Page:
Measurement geometry of Aeolus
The Aeolus mission
The knowledge of wind speed is crucial for both weather forecasting and the understanding of atmospheric dynamics. Therefore, experts of the World Meteorological Organization (WMO) have repeatedly stated that the global measurement of wind profiles is of highest priority. In August 2018, after a development period of 16 years, the European Space Agency (ESA) has launched the Earth Explorer Satellite Aeolus into space. Named after the Greek god of the winds, the satellite carries the revolutionary instrument ALADIN - the first European lidar and the world's first Doppler wind lidar in space. It essentially consists of a pulsed, ultraviolet laser, a reflecting telescope with a diameter of 1.50 metres and a highly sensitive optical spectrometer.
Wind measurements of Aeolus over Germany during storm Chiara on 10/02/2020. Aeolus observed wind speeds above 300 km/h at 10 km altitude
The emitted laser pulses are scattered in the atmosphere by air molecules, aerosols and cloud particles that move with the wind, so that a small portion returns to the satellite. The wind speed can be derived from the frequency difference between emitted and backscattered pulses which is caused by the Doppler effect, while the duration of the pulses contains the altitude information. In this manner, global wind profiles can be created from the ground up to altitudes of 30 kilometers with a resolution of 0.5 km to 2 km and an accuracy of about 2 m/s to 5 m/s. The wind data supplied by the satellite are directly incorporated into weather forecasting models, where they close large data gaps in the global observation system, especially over the oceans and in the tropics.
Consortium of the Aeolus Data Innovation and Science Cluster (DISC)
The algorithms and processors required to derive wind profiles from the raw measurement data of ALADIN were developed by an international team including the DLR institutes IPA and IMF, the companies DoRIT, ABB, S&T and Serco, and several European weather services (ECMWF, Météo-France, KNMI). Within the Aeolus Data Innovation and Science Cluster (DISC), this international consortium under the lead of DLR-IPA is responsible for monitoring and improving the data quality. Besides the further development of processors, also studies on the influence of Aeolus data on weather forecasting belong to the responsibilities of Aeolus DISC. Already one year after launch of the satellite, Aeolus DISC scientists have brought the data quality to such a high level that the European Centre for Medium-Range Weather Forecasting (ECMWF) has been able to demonstrate a positive impact of Aeolus data on the weather forecasts. Therefore, since 9 January 2020, ECMWF exploits Aeolus data in their daily weather forecasting. Also other weather services, such as the German Weather Service (DWD), are currently preparing the use of the Aeolus data for their daily weather forecasts.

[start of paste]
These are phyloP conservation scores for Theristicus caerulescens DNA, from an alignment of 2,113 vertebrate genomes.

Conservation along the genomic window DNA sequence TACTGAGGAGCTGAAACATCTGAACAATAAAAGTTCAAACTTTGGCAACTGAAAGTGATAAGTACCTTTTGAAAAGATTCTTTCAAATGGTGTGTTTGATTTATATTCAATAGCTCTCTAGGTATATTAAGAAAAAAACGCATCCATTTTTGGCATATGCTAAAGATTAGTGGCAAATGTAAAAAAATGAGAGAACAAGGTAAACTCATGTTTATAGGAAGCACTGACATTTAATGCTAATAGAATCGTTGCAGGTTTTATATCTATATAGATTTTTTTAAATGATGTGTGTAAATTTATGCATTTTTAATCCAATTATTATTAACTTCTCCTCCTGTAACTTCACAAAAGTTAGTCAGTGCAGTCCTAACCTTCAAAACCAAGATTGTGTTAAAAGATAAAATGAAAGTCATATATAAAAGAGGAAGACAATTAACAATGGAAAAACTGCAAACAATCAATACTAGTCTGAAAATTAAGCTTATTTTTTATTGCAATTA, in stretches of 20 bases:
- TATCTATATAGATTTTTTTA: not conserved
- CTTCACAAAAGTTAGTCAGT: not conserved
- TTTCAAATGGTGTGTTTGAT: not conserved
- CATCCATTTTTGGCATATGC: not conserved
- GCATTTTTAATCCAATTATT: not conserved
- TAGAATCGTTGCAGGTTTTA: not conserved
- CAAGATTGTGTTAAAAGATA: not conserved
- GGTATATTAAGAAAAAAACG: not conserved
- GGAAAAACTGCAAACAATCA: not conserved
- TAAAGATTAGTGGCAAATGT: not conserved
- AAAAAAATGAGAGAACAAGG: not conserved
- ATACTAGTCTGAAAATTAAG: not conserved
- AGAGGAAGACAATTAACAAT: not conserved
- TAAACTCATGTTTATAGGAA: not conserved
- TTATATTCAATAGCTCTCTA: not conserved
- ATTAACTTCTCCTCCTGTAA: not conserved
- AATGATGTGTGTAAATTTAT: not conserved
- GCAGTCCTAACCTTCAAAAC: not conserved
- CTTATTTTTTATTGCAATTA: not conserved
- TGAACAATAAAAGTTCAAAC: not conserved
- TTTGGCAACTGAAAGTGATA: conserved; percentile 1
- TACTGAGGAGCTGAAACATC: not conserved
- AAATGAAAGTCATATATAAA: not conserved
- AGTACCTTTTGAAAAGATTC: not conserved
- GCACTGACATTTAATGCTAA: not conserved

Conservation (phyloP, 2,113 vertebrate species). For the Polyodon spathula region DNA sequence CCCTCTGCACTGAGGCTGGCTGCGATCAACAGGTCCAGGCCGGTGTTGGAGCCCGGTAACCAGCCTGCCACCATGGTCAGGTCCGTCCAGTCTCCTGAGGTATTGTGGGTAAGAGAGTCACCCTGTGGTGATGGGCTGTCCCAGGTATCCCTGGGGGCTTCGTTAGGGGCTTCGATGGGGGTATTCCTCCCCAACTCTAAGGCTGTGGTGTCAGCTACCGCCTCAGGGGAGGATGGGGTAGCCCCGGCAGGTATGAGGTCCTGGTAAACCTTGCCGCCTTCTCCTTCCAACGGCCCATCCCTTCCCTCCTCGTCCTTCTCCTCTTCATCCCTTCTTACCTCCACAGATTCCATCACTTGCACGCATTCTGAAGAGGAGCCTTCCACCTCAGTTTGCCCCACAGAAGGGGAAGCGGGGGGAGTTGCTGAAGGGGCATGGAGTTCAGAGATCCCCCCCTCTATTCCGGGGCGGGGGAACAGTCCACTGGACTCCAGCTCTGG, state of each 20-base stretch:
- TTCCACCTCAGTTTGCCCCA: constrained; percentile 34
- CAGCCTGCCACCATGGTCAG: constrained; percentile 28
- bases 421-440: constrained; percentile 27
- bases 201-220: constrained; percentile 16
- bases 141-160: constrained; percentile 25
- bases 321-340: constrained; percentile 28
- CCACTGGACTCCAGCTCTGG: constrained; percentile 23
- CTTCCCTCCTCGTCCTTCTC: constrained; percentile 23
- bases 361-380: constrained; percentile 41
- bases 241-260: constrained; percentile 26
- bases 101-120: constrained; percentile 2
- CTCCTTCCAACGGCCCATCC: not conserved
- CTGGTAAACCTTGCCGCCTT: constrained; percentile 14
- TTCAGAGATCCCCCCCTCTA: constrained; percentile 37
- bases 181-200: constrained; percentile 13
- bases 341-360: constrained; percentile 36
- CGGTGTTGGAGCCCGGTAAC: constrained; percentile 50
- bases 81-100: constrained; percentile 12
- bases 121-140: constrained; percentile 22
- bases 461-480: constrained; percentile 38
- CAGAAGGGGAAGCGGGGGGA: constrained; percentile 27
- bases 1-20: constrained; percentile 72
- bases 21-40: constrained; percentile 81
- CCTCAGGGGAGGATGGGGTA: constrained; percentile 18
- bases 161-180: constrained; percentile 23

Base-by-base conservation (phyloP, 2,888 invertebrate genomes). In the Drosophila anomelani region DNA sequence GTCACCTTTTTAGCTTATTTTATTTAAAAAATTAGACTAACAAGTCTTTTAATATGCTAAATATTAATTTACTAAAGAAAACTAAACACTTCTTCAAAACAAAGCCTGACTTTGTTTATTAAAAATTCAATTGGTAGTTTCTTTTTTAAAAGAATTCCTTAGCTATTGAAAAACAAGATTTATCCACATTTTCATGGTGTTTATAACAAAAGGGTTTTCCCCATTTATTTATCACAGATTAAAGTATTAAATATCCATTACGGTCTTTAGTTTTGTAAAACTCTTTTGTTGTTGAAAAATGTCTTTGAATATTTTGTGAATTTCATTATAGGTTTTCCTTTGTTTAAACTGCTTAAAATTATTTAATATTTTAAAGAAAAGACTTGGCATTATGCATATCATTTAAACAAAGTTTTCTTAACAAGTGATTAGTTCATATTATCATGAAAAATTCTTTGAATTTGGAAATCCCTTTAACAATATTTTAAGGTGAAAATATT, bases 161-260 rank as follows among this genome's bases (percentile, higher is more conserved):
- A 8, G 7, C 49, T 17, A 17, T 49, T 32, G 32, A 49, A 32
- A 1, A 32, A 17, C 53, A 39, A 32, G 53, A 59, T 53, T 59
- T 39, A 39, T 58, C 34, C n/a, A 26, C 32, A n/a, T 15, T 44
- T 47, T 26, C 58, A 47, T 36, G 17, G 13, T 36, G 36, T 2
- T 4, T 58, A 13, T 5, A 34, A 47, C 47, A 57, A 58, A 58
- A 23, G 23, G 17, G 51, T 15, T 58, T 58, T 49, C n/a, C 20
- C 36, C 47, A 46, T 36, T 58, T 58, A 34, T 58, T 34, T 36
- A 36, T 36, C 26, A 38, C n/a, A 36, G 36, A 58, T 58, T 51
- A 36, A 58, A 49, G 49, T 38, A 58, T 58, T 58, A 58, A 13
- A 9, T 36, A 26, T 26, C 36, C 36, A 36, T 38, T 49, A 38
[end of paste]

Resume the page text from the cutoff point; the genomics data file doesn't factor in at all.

The technical and scientific functionality of the satellite instrument was already demonstrated in advance of the Aeolus mission with a prototype instrument, the ALADIN airborne demonstrator (A2D). This direct-detection Doppler wind lidar, developed by DLR and Airbus, was deployed in several campaigns aboard the research aircraft Falcon to accurately measure, for example, the North Atlantic jet stream. This allowed to validate the measurement principle, to optimize the operation procedures and to improve the wind retrieval algorithms already before the start of the satellite.
Instrumentation of the DLR Falcon with the coherent 2-µm Doppler wind lidar and A2D
Since the launch of Aeolus in August 2018, already three flight campaigns have been conducted to validate the satellite instrument in different phases of the mission. Besides the A2D, also the 2-µm Doppler wind lidar was used aboard the DLR Falcon. While the first two campaigns were conducted from Oberpfaffenhofen in November 2018 and May 2019, the base for the third validation campaign was located in Keflavík, Iceland. A total of 20 satellite underflights were carried out during the three campaigns, with wind measurements being taken over a distance of more than 15,000 kilometres along the satellite measurement track. Using this extensive data set under various conditions with respect to season, geographical region as well as ground albedo, cloud types and atmospheric dynamics, the quality of the Aeolus data products was assessed in detail and processor updates were proposed. The validation campaigns thus make a significant contribution to the refinement of the data processors and to improving the quality of the satellite data. Further campaigns are planned during the mission life time, in which not only wind data but also aerosol parameters, which Aeolus provides as a by-product, will be validated.
Flight tracks of Aeolus underflights with the DLR Falcon during the validation campaign AVATARI (Aeolus validation through airborne lidars in Iceland) in autumn 2019 in Keflavík, Iceland